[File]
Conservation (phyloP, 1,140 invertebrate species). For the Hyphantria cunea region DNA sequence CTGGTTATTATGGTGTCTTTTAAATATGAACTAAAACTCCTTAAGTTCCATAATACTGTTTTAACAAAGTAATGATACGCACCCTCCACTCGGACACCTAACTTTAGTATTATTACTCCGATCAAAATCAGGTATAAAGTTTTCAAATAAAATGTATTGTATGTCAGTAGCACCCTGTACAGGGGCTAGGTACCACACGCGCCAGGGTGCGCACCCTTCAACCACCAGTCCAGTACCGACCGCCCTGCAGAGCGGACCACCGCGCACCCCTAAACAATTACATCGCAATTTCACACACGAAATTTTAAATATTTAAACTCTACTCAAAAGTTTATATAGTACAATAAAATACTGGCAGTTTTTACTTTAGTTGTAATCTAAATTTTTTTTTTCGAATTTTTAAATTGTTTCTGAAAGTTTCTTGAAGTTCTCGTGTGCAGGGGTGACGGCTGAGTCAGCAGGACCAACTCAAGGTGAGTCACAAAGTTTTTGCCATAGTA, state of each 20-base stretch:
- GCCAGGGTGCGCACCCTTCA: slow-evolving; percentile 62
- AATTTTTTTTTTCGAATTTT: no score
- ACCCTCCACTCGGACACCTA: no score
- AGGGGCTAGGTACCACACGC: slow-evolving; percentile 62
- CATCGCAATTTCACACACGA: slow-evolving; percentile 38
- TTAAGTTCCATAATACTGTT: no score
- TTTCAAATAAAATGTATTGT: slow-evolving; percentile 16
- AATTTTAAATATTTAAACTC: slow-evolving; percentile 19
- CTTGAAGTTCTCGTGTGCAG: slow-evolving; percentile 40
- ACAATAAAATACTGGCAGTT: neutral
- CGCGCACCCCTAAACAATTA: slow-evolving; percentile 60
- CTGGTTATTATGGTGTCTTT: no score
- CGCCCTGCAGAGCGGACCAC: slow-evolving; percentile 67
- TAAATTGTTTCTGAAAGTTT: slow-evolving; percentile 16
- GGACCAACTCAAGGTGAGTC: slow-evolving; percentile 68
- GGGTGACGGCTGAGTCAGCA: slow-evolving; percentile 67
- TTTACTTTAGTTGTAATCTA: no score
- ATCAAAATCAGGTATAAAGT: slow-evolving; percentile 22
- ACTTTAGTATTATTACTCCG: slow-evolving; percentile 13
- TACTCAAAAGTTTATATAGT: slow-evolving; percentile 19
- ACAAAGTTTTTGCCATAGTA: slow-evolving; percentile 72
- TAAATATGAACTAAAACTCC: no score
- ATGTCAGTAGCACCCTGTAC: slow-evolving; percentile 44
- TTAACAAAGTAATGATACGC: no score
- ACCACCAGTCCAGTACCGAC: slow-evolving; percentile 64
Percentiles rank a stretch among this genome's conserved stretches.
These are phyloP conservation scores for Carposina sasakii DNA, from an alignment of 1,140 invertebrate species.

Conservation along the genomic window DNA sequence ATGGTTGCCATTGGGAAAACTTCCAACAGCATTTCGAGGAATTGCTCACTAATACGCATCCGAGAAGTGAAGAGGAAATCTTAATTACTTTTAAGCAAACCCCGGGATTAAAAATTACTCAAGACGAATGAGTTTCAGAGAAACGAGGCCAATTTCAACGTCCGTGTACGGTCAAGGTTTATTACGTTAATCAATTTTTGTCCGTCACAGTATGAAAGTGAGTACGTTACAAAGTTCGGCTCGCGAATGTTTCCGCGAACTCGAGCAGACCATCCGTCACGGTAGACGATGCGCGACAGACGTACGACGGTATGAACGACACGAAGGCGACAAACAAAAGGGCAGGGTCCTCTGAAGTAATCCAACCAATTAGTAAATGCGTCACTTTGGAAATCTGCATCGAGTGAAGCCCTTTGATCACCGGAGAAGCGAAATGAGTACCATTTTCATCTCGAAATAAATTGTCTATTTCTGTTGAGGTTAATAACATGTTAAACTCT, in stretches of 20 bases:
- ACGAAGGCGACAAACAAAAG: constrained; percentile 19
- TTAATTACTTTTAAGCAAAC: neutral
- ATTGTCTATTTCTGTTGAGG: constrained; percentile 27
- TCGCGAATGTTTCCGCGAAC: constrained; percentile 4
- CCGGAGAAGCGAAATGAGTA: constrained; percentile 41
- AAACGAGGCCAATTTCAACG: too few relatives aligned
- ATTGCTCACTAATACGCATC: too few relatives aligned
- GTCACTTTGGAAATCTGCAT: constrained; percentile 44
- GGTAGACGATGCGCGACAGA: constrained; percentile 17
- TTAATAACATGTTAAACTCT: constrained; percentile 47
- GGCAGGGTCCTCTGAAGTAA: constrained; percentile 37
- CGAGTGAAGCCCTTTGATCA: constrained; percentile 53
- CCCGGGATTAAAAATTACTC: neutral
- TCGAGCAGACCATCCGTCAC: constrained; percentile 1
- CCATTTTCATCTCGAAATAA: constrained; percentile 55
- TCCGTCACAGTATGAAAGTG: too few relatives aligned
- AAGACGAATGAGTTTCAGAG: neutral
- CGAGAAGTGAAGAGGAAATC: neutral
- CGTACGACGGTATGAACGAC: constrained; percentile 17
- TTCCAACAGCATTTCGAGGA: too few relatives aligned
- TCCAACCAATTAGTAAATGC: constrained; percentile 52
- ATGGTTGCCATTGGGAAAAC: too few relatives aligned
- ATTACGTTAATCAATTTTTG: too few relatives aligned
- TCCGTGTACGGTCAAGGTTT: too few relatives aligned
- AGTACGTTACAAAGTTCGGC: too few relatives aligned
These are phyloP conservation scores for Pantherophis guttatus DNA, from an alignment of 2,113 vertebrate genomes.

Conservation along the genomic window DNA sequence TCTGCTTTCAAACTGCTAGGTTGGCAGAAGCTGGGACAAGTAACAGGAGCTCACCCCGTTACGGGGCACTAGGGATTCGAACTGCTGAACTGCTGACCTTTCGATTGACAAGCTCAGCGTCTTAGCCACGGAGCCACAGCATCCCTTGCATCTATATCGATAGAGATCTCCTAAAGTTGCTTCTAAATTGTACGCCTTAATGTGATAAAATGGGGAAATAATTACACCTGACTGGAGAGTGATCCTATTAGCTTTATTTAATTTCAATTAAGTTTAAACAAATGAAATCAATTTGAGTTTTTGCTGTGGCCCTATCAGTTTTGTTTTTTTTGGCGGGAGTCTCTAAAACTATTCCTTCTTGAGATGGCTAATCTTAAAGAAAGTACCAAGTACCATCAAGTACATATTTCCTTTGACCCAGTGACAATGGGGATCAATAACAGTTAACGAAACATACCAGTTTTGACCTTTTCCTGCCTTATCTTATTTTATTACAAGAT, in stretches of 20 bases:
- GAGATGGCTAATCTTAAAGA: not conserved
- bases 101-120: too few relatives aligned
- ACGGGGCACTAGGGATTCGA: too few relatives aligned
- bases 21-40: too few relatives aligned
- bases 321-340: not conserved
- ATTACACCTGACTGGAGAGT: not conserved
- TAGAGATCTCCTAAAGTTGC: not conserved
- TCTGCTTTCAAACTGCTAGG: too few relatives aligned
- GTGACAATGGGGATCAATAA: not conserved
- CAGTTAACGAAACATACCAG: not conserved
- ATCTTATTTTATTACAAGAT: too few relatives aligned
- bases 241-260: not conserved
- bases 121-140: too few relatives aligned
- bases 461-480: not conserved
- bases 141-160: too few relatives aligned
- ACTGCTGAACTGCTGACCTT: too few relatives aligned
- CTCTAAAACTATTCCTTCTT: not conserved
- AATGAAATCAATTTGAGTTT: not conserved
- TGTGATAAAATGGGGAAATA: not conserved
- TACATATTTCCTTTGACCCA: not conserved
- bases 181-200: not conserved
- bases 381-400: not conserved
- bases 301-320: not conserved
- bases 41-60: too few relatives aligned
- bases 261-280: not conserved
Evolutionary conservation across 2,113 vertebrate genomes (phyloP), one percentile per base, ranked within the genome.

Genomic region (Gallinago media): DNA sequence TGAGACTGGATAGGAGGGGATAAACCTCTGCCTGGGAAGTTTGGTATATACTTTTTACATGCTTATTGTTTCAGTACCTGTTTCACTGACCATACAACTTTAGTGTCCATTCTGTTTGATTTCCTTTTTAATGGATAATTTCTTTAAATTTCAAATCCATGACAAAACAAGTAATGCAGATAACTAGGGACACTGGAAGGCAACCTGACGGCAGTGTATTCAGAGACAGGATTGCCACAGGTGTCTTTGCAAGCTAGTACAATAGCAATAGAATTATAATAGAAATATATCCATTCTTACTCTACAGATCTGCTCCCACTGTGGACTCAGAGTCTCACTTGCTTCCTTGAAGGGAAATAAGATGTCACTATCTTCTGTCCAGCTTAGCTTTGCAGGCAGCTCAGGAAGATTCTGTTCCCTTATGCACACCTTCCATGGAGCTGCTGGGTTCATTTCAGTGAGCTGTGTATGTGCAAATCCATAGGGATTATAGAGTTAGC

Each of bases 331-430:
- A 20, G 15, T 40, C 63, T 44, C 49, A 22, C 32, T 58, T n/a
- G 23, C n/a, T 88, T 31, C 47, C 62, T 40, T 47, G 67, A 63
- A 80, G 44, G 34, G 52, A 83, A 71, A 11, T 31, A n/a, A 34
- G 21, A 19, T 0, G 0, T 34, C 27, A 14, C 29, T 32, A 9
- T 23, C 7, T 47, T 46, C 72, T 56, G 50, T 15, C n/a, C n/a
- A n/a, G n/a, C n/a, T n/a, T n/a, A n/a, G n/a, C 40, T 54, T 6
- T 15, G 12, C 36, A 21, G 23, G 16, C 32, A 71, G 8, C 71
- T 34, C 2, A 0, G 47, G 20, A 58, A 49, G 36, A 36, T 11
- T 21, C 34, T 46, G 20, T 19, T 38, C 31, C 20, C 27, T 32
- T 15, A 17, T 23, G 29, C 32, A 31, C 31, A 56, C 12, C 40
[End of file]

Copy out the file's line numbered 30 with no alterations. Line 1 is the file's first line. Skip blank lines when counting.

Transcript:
- ACGAAGGCGACAAACAAAAG: constrained; percentile 19